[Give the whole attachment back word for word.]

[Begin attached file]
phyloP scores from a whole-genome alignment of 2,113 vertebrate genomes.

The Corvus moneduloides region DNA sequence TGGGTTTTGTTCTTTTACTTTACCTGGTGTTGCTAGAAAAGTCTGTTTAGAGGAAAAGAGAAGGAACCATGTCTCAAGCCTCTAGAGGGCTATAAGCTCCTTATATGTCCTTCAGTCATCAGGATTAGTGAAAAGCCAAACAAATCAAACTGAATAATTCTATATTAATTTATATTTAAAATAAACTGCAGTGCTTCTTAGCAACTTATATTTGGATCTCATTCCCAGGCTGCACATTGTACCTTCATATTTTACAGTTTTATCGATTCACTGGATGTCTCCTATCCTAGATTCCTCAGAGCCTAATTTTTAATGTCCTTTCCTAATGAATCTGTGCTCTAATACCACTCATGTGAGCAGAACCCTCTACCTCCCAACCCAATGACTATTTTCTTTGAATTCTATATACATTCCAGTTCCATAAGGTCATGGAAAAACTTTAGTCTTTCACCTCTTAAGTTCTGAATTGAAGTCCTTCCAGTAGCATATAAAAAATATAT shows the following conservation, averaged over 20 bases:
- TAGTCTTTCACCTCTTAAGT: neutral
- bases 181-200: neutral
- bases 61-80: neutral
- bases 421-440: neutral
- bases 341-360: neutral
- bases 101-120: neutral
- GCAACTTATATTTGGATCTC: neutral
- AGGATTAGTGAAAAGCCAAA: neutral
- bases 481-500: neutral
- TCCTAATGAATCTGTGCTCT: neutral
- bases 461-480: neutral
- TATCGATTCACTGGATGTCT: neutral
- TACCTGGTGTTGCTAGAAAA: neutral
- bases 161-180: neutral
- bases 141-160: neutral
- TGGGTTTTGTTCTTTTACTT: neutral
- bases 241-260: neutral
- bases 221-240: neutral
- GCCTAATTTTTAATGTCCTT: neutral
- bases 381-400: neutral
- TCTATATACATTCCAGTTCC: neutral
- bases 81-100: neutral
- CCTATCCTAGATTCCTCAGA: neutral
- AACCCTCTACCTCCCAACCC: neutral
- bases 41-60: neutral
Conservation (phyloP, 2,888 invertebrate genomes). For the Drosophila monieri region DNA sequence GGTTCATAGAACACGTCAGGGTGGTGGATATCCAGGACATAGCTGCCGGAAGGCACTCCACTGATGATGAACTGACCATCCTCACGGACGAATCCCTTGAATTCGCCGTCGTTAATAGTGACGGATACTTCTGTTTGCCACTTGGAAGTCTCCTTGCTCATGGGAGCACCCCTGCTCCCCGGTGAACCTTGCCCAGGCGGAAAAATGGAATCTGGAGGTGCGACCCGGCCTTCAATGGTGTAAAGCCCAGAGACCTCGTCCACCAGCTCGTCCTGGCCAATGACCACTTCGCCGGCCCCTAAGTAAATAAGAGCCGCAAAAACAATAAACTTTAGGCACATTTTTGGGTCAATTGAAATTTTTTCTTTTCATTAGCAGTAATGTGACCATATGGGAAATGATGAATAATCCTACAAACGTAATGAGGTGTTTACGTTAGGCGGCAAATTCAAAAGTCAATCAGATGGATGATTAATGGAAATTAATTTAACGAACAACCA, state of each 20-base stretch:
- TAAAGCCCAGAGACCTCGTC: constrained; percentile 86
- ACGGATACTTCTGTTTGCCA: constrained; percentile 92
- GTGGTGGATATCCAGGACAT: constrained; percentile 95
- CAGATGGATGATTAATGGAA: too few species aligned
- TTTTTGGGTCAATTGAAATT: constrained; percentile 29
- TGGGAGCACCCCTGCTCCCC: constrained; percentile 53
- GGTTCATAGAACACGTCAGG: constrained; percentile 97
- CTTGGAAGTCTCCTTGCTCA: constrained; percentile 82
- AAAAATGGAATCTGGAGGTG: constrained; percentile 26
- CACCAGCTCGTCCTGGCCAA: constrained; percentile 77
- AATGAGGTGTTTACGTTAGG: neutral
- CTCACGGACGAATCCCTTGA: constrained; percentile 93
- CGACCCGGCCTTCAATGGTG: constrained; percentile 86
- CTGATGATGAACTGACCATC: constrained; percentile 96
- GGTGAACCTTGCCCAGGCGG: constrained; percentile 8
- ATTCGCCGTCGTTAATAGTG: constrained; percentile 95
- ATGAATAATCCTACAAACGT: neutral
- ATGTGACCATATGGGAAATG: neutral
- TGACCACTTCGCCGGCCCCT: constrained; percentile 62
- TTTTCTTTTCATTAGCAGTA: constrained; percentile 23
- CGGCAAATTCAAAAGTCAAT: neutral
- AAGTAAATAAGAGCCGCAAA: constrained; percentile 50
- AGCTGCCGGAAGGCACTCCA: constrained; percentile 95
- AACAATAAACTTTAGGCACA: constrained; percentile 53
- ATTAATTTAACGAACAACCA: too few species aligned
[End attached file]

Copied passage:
phyloP scores from a whole-genome alignment of 2,113 vertebrate genomes.

The Corvus moneduloides region DNA sequence TGGGTTTTGTTCTTTTACTTTACCTGGTGTTGCTAGAAAAGTCTGTTTAGAGGAAAAGAGAAGGAACCATGTCTCAAGCCTCTAGAGGGCTATAAGCTCCTTATATGTCCTTCAGTCATCAGGATTAGTGAAAAGCCAAACAAATCAAACTGAATAATTCTATATTAATTTATATTTAAAATAAACTGCAGTGCTTCTTAGCAACTTATATTTGGATCTCATTCCCAGGCTGCACATTGTACCTTCATATTTTACAGTTTTATCGATTCACTGGATGTCTCCTATCCTAGATTCCTCAGAGCCTAATTTTTAATGTCCTTTCCTAATGAATCTGTGCTCTAATACCACTCATGTGAGCAGAACCCTCTACCTCCCAACCCAATGACTATTTTCTTTGAATTCTATATACATTCCAGTTCCATAAGGTCATGGAAAAACTTTAGTCTTTCACCTCTTAAGTTCTGAATTGAAGTCCTTCCAGTAGCATATAAAAAATATAT shows the following conservation, averaged over 20 bases:
- TAGTCTTTCACCTCTTAAGT: neutral
- bases 181-200: neutral
- bases 61-80: neutral
- bases 421-440: neutral
- bases 341-360: neutral
- bases 101-120: neutral
- GCAACTTATATTTGGATCTC: neutral
- AGGATTAGTGAAAAGCCAAA: neutral
- bases 481-500: neutral
- TCCTAATGAATCTGTGCTCT: neutral
- bases 461-480: neutral
- TATCGATTCACTGGATGTCT: neutral
- TACCTGGTGTTGCTAGAAAA: neutral
- bases 161-180: neutral
- bases 141-160: neutral
- TGGGTTTTGTTCTTTTACTT: neutral
- bases 241-260: neutral
- bases 221-240: neutral
- GCCTAATTTTTAATGTCCTT: neutral
- bases 381-400: neutral
- TCTATATACATTCCAGTTCC: neutral
- bases 81-100: neutral
- CCTATCCTAGATTCCTCAGA: neutral
- AACCCTCTACCTCCCAACCC: neutral
- bases 41-60: neutral
Conservation (phyloP, 2,888 invertebrate genomes). For the Drosophila monieri region DNA sequence GGTTCATAGAACACGTCAGGGTGGTGGATATCCAGGACATAGCTGCCGGAAGGCACTCCACTGATGATGAACTGACCATCCTCACGGACGAATCCCTTGAATTCGCCGTCGTTAATAGTGACGGATACTTCTGTTTGCCACTTGGAAGTCTCCTTGCTCATGGGAGCACCCCTGCTCCCCGGTGAACCTTGCCCAGGCGGAAAAATGGAATCTGGAGGTGCGACCCGGCCTTCAATGGTGTAAAGCCCAGAGACCTCGTCCACCAGCTCGTCCTGGCCAATGACCACTTCGCCGGCCCCTAAGTAAATAAGAGCCGCAAAAACAATAAACTTTAGGCACATTTTTGGGTCAATTGAAATTTTTTCTTTTCATTAGCAGTAATGTGACCATATGGGAAATGATGAATAATCCTACAAACGTAATGAGGTGTTTACGTTAGGCGGCAAATTCAAAAGTCAATCAGATGGATGATTAATGGAAATTAATTTAACGAACAACCA, state of each 20-base stretch:
- TAAAGCCCAGAGACCTCGTC: constrained; percentile 86
- ACGGATACTTCTGTTTGCCA: constrained; percentile 92
- GTGGTGGATATCCAGGACAT: constrained; percentile 95
- CAGATGGATGATTAATGGAA: too few species aligned
- TTTTTGGGTCAATTGAAATT: constrained; percentile 29
- TGGGAGCACCCCTGCTCCCC: constrained; percentile 53
- GGTTCATAGAACACGTCAGG: constrained; percentile 97
- CTTGGAAGTCTCCTTGCTCA: constrained; percentile 82
- AAAAATGGAATCTGGAGGTG: constrained; percentile 26
- CACCAGCTCGTCCTGGCCAA: constrained; percentile 77
- AATGAGGTGTTTACGTTAGG: neutral
- CTCACGGACGAATCCCTTGA: constrained; percentile 93
- CGACCCGGCCTTCAATGGTG: constrained; percentile 86
- CTGATGATGAACTGACCATC: constrained; percentile 96
- GGTGAACCTTGCCCAGGCGG: constrained; percentile 8
- ATTCGCCGTCGTTAATAGTG: constrained; percentile 95
- ATGAATAATCCTACAAACGT: neutral
- ATGTGACCATATGGGAAATG: neutral
- TGACCACTTCGCCGGCCCCT: constrained; percentile 62
- TTTTCTTTTCATTAGCAGTA: constrained; percentile 23
- CGGCAAATTCAAAAGTCAAT: neutral
- AAGTAAATAAGAGCCGCAAA: constrained; percentile 50
- AGCTGCCGGAAGGCACTCCA: constrained; percentile 95
- AACAATAAACTTTAGGCACA: constrained; percentile 53
- ATTAATTTAACGAACAACCA: too few species aligned